Bias and Variance are the biggest proponents to facilitating good and desirable accuracy of a machine learning model. If these are askew, your model can overfit or underfit which leads to undesirable accuracy and performance. We go over how you can master bias and variance in machine learning to get that optimal fit, as well as redefine overfitting and underfitting
Overfitting and Underfitting Overview
We have talked about Overfitting and Underfitting before on this SabrePC Blog so here’s a quick overview:
Overfitting is when a model fits the dataset too closely, to the point where it cannot capture the underlying relationships between data points. Think of it like memorization of a math problem from the study guide, but not understanding the concepts when presented with different values.
Underfitting is where the model has not learned the data to a sufficient and reliable level which also lacs the capacity to capture underlying patters and relationship between data points. Think of it like not even understanding a math concept when presented on a test making an educated guess.
Underfitting  Overfitting 


Ideal Complexity
The optimal fitting model is the sweet spot where your model should be at, not too simple, not too complex. If a model is too simple, it cannot capture the important relationships in the data leading to an underfitted model. If the model is too complex, it will start to memorize the training data instead of learning the underlying patterns, leading to overfitting. The goal of finding the ideal complexity is to strike a balance between Bias and Variance.
 Bias refers to the error introduced by approximating a realworld problem with a simplified model. Like our image above, the data is a complex function. A model with high base oversimplified reading the data thus outputting a linear function leading to underfitting.
 Variance refers to the model's sensitivity to the fluctuations in the training data. A model with high variance is highly influenced by the specific training data it was trained on and may not generalize well to unseen data. This phenomenon is often associated with overfitting.
Underfitting  Overfitting 


The Bias Variance Tradeoff refers to the balance that is needed between bias and variance that trains a model which can generalize optimally when presented with new data.
If you are creating a linear regression model for classification, begin with a simple model with one feature and gradually include more features to make the models more complex. As complexity increases, we monitor so it does not go overboard.
We would then train each model on a portion of our data and evaluate its performance on a separate test set. To measure the prediction error on the test set, we could use a metric like mean squared error (MSE) or mean absolute error (MAE).
To determine the optimal complexity for bias and variance, we want to aim for the model complexity at the point at which bias and variance intersect. This is where the test error is the lowest, representing the optimal model complexity for this specific problem.
Sadly, this graph is conceptual. Bias and variance aren't concrete function and cannot be calculated for a predictive model. But the idea is to find that optimal zone within few degrees of freedom.
Model Evaluation Metrics
When it comes to checking how well our machine learning models are doing, we use different metrics to measure their performance. These metrics give us insights into how accurate our models are and whether they're making the right predictions. Let's take a look at some common metrics:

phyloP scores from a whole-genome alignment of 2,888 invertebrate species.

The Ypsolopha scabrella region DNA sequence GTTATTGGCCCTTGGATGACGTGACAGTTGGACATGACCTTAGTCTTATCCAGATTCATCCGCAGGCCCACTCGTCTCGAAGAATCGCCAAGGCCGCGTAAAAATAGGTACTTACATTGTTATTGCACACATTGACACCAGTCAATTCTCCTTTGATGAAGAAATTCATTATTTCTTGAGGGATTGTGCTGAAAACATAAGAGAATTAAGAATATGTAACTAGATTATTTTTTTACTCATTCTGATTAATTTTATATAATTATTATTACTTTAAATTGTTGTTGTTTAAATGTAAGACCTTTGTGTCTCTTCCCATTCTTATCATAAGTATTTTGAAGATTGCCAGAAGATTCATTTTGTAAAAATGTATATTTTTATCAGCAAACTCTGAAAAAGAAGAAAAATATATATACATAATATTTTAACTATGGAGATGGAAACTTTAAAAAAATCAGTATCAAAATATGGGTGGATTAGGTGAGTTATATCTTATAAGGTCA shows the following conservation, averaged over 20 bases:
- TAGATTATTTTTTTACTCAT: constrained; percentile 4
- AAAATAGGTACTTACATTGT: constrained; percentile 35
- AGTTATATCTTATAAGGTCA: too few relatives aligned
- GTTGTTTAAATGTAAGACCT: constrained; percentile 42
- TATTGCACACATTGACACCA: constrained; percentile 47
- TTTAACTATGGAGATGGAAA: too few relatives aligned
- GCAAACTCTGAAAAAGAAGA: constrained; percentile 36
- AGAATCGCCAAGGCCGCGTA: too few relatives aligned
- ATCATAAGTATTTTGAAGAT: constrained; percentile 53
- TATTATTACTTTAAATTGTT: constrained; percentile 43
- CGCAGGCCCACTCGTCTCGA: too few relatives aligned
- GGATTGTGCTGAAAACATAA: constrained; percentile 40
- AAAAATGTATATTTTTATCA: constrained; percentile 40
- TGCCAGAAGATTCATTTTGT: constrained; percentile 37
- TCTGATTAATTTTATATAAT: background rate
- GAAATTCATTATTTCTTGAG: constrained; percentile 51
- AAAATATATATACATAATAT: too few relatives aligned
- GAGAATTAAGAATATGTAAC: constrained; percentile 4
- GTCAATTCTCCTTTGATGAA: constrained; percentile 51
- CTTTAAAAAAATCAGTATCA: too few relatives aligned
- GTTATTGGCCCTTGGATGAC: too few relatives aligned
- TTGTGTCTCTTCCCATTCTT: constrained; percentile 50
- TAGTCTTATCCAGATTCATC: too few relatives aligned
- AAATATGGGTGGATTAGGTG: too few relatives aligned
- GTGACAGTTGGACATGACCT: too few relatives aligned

Accuracy tells us how often our model is making correct predictions. It's a simple measure that gives us a good overall sense of performance.
 Precision and Recall measures how many of the predicted positive cases were actually positive, while recall tells us how many of the actual positive cases our model managed to catch.
 F1 Score combines precision and recall into a single number, giving us a balanced view of our model's performance.
 Rsquared helps us understand how well our regression model is fitting the data. It tells us the proportion of the variance in the data that our model explains.
 Mean Absolute Error (MAE) and Mean Squared Error (MSE) is for regression problems (predicting numbers). MAE tells us how far, on average, our predictions are from the actual values, while MSE gives more weight to bigger errors.
 ROCAUC gives us an overall idea of how well our model can distinguish between different classes. It's especially useful when we have imbalanced data.
 Confusion Matrix is a simple table that helps us understand where our model is making mistakes by showing us how many true positives, true negatives, false positives, and false negatives it's producing.
Conclusion
Understanding the balance between bias and variance, recognizing the dangers of overfitting and underfitting, and selecting appropriate evaluation metrics are essential steps toward building reliable and effective models. Finding the sweet spot between these two extremes is the key to creating models that perform well on unseen data tuning parameters and adjusting training metrics. Read more on how Epochs, Batch Size, and Iterations affect training.
As you continue your journey in machine learning, keep in mind that it's not just about building models—it's about understanding the data, asking the right questions, and using the right tools to find meaningful answers. Building these models can start on a laptop but if you’re getting into serious AI training, a highly performant GPU and workstation can help facilitate faster training. Run these models on your desktop at home or configure your very own GPU (or multiGPU) workstation by SabrePC.